BY DOREEN WACHMANN
A JERUSALEM-based writer has written a futuristic novel describing a nightmare scenario in which a newly-independent Scotland turns against its Jewish residents.
David Brauner - who studied in Edinburgh in the 1970s and supports Scottish independence - knows about antisemitism.
The son of German refugees, he said: "German Jews felt very safe. Both my parents' families were very German. They celebrated Weinukah, Christmas and Chanucah together."
David's father, Irwin, was in Buchenwald for six months before he joined his sister in England in 1939.
He was then shipped off to Canada as an enemy alien, sharing a ship with German prisoners of war.
David said: "There was only a thin wire fence between the Jews and the captured Germans."
But Irwin didn't like Canada and came back to England, ending up in Birmingham where David's mother was already working as a domestic.
At the end of the Second World War, they both joined the American army to return to Germany to search for lost relatives.
David recounted: "My mother worked on one floor of a building and my father on another.
"They joined the American army because they spoke German. Their jobs were to listen in on phones. When they heard people who sounded like Nazis, they reported them and the American army picked them up.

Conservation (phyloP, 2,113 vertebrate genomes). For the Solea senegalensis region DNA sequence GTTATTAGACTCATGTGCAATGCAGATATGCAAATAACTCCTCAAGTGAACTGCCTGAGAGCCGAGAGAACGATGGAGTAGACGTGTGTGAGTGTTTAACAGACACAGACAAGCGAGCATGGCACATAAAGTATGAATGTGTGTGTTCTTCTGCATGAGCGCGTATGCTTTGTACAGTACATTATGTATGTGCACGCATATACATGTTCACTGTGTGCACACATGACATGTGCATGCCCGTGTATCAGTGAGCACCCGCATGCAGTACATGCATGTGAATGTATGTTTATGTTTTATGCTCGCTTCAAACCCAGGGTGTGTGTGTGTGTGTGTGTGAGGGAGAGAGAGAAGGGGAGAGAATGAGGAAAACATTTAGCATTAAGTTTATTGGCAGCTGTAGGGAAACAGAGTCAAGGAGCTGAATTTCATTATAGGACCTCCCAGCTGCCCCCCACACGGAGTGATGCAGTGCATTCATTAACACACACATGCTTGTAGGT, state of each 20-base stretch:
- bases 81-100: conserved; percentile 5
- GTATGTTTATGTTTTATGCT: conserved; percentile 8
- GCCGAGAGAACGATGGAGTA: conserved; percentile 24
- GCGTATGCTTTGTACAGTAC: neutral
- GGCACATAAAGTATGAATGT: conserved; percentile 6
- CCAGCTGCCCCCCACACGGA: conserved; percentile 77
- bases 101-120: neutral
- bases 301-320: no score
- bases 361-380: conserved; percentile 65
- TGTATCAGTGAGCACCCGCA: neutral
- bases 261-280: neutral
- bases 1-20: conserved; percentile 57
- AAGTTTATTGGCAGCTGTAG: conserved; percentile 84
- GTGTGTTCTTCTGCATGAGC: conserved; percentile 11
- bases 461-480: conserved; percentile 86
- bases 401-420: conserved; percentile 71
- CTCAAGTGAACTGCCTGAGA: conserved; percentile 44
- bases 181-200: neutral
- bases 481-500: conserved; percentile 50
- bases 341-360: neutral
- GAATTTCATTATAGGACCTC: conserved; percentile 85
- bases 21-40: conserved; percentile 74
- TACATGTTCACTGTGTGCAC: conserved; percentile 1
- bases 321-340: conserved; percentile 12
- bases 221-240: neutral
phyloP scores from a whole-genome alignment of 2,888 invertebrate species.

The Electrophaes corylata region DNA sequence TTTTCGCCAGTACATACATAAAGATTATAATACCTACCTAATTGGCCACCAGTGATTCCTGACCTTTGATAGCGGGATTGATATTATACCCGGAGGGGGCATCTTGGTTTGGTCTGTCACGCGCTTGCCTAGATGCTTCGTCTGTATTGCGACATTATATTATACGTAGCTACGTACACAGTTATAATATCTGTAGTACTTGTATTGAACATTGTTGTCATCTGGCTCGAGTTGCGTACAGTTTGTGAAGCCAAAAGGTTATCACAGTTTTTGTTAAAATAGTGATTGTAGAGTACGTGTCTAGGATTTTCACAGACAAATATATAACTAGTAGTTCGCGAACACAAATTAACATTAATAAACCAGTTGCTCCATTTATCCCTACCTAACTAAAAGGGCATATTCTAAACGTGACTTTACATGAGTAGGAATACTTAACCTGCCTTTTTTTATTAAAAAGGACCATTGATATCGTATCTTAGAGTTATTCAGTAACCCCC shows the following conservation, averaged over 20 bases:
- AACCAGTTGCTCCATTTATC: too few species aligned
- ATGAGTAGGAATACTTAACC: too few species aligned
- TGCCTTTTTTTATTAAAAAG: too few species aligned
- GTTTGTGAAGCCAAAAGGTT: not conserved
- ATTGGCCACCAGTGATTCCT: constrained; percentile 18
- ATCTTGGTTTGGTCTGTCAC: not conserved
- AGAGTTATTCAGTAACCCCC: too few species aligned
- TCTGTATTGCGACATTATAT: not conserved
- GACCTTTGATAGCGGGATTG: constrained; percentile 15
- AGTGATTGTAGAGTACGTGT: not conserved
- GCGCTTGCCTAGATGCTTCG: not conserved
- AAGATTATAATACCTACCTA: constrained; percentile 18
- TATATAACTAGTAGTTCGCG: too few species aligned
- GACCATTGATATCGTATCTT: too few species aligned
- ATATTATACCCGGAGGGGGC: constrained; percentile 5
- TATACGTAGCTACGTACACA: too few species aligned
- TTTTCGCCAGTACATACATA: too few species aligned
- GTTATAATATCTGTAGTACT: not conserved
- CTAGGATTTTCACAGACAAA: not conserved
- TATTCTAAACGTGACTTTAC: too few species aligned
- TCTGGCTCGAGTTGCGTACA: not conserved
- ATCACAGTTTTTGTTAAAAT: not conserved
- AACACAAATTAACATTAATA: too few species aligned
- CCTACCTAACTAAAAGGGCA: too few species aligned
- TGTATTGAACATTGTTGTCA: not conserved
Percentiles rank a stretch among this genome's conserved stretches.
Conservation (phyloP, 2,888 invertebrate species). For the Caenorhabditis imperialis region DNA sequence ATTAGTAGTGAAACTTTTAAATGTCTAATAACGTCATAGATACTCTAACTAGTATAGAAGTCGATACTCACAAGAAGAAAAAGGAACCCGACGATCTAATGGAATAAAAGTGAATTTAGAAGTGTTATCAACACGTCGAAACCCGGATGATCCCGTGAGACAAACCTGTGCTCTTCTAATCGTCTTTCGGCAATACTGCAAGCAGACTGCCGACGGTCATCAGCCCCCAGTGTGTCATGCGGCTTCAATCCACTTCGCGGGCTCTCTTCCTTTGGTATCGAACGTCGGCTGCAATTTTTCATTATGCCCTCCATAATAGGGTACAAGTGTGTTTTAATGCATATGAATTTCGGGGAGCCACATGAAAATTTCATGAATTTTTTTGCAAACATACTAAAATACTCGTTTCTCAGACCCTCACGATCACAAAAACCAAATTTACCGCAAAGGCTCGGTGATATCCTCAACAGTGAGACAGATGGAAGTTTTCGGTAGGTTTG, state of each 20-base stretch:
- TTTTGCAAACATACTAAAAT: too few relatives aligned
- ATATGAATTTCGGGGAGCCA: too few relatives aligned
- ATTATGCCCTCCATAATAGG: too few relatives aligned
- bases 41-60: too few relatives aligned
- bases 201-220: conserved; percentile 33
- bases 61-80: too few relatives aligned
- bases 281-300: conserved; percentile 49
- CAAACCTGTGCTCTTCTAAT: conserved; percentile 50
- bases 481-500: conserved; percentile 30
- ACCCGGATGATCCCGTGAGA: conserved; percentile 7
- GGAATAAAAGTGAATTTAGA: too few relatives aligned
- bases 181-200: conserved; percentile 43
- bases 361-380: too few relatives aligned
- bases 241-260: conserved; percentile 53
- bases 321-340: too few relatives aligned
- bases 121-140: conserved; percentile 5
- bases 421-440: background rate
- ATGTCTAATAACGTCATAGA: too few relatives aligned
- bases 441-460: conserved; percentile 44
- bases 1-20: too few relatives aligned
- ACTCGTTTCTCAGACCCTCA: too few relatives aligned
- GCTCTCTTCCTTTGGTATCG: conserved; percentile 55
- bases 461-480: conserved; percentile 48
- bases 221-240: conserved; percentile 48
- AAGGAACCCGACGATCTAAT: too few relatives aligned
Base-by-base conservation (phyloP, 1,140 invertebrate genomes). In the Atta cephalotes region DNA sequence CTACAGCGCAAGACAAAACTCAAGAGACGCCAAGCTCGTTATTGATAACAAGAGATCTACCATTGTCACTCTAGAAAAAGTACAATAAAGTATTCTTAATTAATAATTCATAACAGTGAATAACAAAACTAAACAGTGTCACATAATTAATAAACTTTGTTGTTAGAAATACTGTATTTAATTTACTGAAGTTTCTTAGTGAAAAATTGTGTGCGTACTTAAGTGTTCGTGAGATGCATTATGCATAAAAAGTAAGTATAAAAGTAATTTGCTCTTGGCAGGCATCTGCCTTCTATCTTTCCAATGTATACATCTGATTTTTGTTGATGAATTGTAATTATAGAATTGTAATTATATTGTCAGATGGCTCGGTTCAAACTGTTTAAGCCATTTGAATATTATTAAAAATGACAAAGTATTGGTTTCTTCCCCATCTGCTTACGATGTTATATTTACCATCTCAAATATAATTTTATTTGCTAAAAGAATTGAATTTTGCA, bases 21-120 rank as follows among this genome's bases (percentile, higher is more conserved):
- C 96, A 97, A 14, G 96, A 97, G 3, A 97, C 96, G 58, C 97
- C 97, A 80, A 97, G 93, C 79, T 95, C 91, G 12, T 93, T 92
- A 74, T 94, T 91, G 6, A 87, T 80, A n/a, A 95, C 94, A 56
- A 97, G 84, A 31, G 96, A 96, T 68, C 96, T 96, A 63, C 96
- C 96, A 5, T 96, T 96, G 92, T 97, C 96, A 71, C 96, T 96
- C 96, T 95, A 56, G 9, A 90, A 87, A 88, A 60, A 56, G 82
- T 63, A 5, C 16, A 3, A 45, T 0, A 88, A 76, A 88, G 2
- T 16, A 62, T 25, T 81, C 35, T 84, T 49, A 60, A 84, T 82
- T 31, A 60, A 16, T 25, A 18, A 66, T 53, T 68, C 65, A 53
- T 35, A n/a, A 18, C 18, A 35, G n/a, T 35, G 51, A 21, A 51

"Ironically my parents were married in Germany at Berchtesgaden, The Eagles Nest, which was built for Hitler's 50th birthday."
Unable to trace their closest relatives, the young couple returned to Birmingham where David was born in 1947.
When he was almost three the family emigrated to America to join relatives, first in Florida and then in Boston.
David opted to read linguistics at Edinburgh University in 1970 for two reasons. One, because Scottish education was considerably cheaper than its American counterpart and, secondly, because, as a conscientious objector, David sought to avoid the Vietnam draft.
Having since served in the Israel Defence Force in the first Lebanon War and during the first intifada, he explained: "I was a conscientious objector in America, mostly because I did not think it was fair that people who had means and money could manage to avoid going to Vietnam.
"But when I moved to Israel, I learned virtually everyone serves. Conscientious objection was not an option."